Tashkent accused of cotton slavery

Tashkent accused of cotton slavery

Uzbek cotton is weighed. Source: Wikimedia

A report on global slavery ranks Uzbekistan among the five worst offenders in terms of the number of people forced into modern slavery and the second as a proportion of the population, after North Korea.
With its forced cotton labour, Uzbekistan came fifth in the 2016 Global Slavery Index with 1,236,000 people living in slavery in the study by the Australian NGO Walk Free Foundation. The definition of “modern slavery” includes people who are trapped in forced labour, human trafficking, debt bondage, sexual trafficking, forced marriage and other “slave-like exploitation.”

The report said Uzbekistan ranked near the top because Tashkent used one of the world’s largest state-sponsored systems of forced labour to harvest cotton. The authorities deny that forced labour is an official policy, saying that citizens volunteer for reasons of civic responsibility and take part in a form of traditional voluntary labour called “khashar”.

According to Harvest Report 2015 by the Uzbek-German Forum for Human Rights, Uzbekistan in 2015 produced 3.35 million tonnes of cotton, almost reaching India’s output as the world’s biggest cotton producer. Uzbekistan expected to export 6.8 million tonnes in 2016. Rebounding from a drop in demand in the 1990s, adults and children have been forced into a military-style draft.

Coton_uz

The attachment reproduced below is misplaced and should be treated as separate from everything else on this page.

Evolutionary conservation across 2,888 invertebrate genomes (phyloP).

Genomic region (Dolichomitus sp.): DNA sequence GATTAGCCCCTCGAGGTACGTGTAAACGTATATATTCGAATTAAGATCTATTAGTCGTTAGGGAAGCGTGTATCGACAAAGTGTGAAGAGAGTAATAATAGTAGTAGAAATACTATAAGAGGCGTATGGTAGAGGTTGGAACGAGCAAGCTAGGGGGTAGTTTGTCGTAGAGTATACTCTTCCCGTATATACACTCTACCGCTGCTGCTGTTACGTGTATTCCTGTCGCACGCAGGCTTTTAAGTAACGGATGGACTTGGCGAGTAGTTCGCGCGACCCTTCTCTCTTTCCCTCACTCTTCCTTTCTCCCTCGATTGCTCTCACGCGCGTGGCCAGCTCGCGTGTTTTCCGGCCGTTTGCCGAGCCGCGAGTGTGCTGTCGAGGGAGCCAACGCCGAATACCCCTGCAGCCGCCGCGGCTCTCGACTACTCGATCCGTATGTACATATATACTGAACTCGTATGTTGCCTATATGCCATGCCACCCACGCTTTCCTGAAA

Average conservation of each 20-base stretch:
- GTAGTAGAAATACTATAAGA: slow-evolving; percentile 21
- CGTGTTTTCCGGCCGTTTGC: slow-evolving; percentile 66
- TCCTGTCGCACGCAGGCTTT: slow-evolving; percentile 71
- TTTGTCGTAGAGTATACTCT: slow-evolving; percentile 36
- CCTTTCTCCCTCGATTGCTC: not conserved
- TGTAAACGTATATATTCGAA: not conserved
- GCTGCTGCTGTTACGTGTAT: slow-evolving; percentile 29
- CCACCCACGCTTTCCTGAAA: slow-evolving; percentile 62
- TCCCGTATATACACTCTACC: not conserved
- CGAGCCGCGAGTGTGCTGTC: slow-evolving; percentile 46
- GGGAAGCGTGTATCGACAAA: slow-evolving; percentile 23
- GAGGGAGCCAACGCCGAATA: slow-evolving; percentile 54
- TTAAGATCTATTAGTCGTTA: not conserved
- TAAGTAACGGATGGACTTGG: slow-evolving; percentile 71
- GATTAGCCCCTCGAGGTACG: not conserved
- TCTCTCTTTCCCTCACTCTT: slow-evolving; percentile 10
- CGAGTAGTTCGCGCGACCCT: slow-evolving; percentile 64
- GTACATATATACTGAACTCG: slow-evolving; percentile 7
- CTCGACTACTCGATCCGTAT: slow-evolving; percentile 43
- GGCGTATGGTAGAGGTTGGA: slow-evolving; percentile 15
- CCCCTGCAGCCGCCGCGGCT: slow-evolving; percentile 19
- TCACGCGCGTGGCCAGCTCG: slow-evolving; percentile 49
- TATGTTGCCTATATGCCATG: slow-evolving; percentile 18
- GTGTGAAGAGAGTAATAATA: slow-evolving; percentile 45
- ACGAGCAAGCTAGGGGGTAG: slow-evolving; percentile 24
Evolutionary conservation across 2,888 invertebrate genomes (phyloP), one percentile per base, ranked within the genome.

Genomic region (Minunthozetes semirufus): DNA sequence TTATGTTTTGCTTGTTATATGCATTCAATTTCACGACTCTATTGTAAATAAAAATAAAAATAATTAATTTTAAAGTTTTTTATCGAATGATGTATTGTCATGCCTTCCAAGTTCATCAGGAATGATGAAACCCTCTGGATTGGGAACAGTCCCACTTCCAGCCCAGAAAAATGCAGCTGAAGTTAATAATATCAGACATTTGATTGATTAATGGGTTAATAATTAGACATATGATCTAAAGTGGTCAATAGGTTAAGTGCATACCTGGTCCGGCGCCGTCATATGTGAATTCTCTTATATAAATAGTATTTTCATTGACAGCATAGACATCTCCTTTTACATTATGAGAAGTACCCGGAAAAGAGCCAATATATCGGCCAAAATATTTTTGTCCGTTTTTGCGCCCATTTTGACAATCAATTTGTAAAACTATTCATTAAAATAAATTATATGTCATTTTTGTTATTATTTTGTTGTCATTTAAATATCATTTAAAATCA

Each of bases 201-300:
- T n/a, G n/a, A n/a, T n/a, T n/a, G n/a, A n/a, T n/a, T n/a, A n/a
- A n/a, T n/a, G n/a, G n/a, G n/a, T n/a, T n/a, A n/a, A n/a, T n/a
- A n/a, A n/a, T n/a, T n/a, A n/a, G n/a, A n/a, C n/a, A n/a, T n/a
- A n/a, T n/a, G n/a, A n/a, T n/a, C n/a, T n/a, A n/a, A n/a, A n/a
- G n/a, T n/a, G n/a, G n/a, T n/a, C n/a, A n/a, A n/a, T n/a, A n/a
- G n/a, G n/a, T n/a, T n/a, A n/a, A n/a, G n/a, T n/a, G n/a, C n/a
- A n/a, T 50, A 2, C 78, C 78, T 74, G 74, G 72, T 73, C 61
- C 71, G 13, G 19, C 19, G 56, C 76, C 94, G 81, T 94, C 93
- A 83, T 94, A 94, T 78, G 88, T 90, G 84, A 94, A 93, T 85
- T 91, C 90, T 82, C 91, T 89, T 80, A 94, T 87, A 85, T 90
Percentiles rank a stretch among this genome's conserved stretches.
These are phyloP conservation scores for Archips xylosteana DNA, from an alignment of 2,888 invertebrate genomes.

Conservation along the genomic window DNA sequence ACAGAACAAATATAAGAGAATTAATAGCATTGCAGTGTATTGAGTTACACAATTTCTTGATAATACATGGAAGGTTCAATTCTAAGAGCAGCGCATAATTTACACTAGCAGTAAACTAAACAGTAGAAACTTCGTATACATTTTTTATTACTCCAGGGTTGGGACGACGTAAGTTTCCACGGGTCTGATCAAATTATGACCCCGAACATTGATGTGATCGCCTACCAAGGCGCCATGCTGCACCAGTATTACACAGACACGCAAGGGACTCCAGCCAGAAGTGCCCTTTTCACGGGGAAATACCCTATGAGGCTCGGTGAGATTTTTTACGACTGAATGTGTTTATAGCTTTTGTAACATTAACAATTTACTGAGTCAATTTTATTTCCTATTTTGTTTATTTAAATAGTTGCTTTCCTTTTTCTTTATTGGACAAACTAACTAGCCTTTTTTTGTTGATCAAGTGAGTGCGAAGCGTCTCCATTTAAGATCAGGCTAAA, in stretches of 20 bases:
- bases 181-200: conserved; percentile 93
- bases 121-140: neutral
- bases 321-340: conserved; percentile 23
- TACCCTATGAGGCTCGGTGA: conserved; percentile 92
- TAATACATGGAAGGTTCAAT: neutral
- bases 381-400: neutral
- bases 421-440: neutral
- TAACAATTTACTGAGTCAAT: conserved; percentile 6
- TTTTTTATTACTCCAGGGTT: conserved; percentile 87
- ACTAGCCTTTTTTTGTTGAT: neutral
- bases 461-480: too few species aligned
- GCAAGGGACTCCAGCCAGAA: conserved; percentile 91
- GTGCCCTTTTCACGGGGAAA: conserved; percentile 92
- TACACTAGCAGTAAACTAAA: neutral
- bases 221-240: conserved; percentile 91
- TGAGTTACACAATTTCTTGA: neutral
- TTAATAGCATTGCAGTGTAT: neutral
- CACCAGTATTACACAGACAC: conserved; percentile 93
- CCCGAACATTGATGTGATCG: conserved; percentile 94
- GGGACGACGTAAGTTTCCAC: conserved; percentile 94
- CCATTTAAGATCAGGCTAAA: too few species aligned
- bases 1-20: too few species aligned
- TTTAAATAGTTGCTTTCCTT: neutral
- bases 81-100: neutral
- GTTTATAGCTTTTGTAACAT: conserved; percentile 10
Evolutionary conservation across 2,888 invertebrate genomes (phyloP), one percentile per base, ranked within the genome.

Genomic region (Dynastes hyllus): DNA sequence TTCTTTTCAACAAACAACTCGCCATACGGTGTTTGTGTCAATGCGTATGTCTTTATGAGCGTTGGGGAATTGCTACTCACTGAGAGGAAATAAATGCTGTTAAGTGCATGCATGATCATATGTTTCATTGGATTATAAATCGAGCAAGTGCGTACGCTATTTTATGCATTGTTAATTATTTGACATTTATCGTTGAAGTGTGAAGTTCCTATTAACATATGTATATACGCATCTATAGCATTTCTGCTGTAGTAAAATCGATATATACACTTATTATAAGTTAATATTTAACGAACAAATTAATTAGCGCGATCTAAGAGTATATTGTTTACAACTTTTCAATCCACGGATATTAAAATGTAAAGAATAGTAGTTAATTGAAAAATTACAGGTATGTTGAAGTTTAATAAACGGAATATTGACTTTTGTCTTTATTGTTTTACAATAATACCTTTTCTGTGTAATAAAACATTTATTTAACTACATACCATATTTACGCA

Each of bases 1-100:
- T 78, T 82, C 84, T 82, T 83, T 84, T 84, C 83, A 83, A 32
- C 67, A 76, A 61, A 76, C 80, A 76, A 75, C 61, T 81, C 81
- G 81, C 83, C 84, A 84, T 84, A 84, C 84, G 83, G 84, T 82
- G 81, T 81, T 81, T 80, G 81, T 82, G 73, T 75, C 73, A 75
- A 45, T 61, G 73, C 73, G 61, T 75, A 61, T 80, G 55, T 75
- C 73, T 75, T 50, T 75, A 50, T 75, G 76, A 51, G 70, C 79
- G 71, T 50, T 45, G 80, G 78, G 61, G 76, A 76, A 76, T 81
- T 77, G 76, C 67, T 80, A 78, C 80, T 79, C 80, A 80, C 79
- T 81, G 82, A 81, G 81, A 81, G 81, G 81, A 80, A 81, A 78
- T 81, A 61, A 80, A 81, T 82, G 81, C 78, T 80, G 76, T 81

The Walk Free Foundation report said there were almost 46 million slaves on the planet. It said that administrations, teachers, factory staff and doctors were forced to leave their jobs every autumn for several weeks to pick cotton for little or no payment. Anyone who refused was threatened with punishment and dismissal from state-sector jobs, said Andrew Forrest, the co-founder of the Walk Free Foundation.

“That, unfortunately, defines itself as modern slavery,” Forrest said. “The central leadership of the government is able to distribute those profits as they see fit. The people who made the profits, which is the people who plant the cotton and harvest the cotton, have no say in the distribution of that income. They are just there to do the government’s bidding, to make that revenue. And they see none of it.”

The Global Slavery Index said the government, under international pressure, had “begun to take steps to improve the situation”, adding that during last year’s cotton harvest, more than 1 million people were forced to work. It praised the governments of Croatia, Georgia, Montenegro, Macedonia, Moldova, Albania and Serbia in their efforts to combat modern slavery and forced labour.

The report added that other countries that have systematically forced their populations into labour included Turkmenistan, Tajikistan, Belarus and Russia.

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